Nova Scotia

Silt runoff from big Nova Scotia sawmill under investigation

The provincial Environment Department is responding to a complaint about silt in the Medway River.

Provincial Environment Department responding to complaint about silt in Medway River

A local fishing guide says the Medway River is chronically silty due to runoff from a nearby lumber mill. (Submitted by Paul Connolly)

Bangs Falls, N.S., resident Paul Connolly dips his hand into the Medway River and it disappears into the grey, silty water pouring in from the Freeman Lumber Mill property just upstream.

"The sawmill is not going away. It has to stay. It's an employer in Queens County, but it's having such an adverse effect on our river," says Connolly, a local fishing guide fed up with chronic siltation from the mill.

He says rains of five centimetres or more result in a mud slick of siltation and whatever else is in the mill yard, which stays in the river for up to 16 hours. 

The latest episode occurred Tuesday during torrential rains in southern Nova Scotia.

Connolly complained to the Nova Scotia Department of Environment.

"I want the department to enforce the law. Nobody should be getting a break from pollution and causing havoc in our river systems," Connolly tells CBC News.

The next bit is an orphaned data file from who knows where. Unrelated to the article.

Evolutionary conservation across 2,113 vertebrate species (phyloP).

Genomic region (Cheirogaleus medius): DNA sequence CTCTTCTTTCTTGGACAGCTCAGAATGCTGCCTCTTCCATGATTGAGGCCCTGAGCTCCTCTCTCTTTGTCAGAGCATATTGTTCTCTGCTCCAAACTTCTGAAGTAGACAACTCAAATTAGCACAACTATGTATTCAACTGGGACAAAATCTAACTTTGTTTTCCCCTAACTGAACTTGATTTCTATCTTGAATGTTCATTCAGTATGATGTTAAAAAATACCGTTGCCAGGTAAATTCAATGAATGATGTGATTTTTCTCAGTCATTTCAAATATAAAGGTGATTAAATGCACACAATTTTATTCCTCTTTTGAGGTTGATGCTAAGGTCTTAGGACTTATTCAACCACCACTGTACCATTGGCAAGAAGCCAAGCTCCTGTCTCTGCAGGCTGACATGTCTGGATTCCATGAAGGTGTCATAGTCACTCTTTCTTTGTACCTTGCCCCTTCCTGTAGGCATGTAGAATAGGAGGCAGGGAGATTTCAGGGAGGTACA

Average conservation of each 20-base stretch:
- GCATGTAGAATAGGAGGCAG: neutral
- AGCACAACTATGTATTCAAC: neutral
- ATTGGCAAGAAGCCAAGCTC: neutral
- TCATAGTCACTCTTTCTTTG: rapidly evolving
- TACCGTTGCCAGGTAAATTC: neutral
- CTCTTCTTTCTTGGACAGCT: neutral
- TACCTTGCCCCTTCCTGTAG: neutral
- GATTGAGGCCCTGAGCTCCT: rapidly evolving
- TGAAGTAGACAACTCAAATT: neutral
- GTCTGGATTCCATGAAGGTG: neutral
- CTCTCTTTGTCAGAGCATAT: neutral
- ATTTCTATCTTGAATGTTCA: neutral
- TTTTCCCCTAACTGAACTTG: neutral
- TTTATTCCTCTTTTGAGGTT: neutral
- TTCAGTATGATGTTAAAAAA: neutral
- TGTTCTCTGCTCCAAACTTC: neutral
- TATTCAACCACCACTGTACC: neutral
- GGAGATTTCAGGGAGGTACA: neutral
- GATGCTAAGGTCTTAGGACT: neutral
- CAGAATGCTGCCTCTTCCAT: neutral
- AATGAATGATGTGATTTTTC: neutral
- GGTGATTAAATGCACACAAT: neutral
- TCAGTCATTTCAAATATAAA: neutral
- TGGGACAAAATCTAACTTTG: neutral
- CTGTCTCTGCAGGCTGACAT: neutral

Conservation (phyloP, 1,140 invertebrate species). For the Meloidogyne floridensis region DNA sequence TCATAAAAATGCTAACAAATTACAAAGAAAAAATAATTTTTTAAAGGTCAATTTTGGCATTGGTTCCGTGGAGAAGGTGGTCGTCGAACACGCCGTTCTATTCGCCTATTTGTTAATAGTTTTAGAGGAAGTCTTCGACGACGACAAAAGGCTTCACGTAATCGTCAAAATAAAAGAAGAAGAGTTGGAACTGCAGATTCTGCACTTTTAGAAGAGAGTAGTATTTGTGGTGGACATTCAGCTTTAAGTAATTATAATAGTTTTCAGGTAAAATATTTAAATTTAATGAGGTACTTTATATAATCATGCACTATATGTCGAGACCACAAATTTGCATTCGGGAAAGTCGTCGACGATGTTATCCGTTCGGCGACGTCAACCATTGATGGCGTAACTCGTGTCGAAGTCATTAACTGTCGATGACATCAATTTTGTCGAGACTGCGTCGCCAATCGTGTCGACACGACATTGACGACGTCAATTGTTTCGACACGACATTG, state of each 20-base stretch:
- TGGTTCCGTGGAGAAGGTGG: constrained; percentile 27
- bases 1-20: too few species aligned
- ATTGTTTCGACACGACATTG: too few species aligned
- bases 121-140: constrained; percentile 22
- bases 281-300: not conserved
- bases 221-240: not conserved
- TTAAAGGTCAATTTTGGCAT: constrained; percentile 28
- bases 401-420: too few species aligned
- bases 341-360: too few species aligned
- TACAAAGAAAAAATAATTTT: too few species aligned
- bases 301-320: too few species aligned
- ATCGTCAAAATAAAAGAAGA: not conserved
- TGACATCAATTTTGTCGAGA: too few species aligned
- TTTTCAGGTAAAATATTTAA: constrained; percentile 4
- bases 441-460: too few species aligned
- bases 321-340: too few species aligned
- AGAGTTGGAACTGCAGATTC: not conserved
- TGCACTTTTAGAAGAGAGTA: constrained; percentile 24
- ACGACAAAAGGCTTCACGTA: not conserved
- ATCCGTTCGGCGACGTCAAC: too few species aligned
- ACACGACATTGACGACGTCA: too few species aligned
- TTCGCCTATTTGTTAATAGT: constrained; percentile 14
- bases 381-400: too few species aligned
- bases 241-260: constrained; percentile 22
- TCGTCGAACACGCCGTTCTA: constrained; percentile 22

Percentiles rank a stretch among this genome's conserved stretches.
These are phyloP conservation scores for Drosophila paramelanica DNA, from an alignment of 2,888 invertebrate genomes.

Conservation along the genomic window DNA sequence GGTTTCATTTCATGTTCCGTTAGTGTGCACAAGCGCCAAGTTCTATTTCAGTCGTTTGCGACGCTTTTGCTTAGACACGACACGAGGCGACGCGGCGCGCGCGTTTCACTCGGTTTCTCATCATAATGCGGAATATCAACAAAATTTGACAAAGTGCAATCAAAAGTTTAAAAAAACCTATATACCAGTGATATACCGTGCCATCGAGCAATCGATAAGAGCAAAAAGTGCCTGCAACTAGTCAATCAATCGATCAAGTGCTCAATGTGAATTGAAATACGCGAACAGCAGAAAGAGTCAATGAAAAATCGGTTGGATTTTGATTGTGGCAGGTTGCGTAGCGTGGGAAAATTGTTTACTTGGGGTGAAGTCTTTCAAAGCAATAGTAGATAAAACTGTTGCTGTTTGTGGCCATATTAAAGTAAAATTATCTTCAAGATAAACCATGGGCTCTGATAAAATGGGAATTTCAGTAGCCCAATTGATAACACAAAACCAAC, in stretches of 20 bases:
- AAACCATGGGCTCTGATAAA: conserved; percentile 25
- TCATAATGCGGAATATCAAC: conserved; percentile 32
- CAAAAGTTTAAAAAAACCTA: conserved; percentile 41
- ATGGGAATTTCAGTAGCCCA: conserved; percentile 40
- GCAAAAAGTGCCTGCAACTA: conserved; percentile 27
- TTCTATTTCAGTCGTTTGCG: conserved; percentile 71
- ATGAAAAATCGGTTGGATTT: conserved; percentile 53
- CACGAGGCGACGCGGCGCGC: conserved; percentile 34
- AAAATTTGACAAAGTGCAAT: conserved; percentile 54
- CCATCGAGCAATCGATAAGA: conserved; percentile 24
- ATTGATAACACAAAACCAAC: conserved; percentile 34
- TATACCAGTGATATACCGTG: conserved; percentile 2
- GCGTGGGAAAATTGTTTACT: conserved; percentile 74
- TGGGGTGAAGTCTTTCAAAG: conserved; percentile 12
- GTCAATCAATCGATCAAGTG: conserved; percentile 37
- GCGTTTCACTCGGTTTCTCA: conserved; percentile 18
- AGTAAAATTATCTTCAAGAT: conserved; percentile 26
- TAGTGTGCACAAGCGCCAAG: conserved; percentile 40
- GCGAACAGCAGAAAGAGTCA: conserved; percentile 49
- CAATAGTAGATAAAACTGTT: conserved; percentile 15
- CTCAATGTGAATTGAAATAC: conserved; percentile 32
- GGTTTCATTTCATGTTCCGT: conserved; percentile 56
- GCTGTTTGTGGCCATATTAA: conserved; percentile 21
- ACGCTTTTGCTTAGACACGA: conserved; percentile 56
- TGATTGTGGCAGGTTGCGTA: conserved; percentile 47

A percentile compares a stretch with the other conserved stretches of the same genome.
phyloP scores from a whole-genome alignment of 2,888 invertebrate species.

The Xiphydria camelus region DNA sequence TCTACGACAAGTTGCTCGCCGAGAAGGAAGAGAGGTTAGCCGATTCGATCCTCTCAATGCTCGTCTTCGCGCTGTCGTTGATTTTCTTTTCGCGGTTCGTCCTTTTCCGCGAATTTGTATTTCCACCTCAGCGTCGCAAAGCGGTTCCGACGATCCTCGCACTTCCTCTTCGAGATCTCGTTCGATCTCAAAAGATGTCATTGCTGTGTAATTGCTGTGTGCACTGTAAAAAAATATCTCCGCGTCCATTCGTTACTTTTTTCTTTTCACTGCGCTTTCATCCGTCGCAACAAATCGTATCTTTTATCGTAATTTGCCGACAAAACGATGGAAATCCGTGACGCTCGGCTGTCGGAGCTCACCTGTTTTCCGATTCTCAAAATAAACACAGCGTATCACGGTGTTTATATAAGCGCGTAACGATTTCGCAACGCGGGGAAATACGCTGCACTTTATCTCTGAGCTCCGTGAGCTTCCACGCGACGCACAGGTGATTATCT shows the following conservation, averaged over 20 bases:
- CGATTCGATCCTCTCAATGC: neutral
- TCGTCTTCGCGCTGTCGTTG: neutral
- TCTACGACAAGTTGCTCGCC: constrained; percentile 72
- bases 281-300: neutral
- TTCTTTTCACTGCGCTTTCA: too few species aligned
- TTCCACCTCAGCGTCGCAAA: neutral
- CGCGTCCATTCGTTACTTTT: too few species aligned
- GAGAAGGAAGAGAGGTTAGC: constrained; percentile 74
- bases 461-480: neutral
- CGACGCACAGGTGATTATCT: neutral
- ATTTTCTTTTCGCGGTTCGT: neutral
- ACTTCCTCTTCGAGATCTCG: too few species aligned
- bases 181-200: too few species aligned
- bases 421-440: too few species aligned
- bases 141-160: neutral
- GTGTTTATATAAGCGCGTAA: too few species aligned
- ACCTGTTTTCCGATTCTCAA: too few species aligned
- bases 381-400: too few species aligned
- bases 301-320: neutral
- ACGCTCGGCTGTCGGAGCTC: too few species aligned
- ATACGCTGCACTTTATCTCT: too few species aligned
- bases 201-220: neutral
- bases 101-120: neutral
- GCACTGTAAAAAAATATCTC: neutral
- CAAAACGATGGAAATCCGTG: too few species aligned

Department, company responding

Two years ago, the province ordered Freeman Lumber to come up with a plan to divert water around its facility at Greenfield.

Environment Minister Iain Rankin said the project is well advanced but final steps to activate machinery have been paused — at the request of the Department of Fisheries and Oceans — until June, when water levels subside.

Grey silt water pours in from the Freeman Lumber Mill property upstream. (Submitted by Paul Connolly)

"Siltation is an issue, we recognize that, and that relates to the directive we've given," Rankin said.

"The company has been investing significant capital in installing systems to control that. This work is ongoing. We received that complaint and we will address that immediately," he said.

Stream reconstruction

Freeman Lumber vice-president Richard Freeman said the company has spent hundreds of thousands of dollars in recent years on siltation control "with mixed results."

"A small brook which overwhelms sedimentation control during severe storms has been very challenging," he said in an emailed response to CBC News.

The company has been given a permit to divert the brook around the mill site under the supervision of a stream reconstruction expert.

"The reconstructed brook will be fully commissioned this summer. Other siltation control measures are being implemented," Freeman said.

Freeman Lumber is no stranger to adversity, having survived a flood, fire and hurricane.

The family-owned business has operated a mill in Greenfield since 1830. Today it is one of the major employers in western Nova Scotia, with a workforce of 120.

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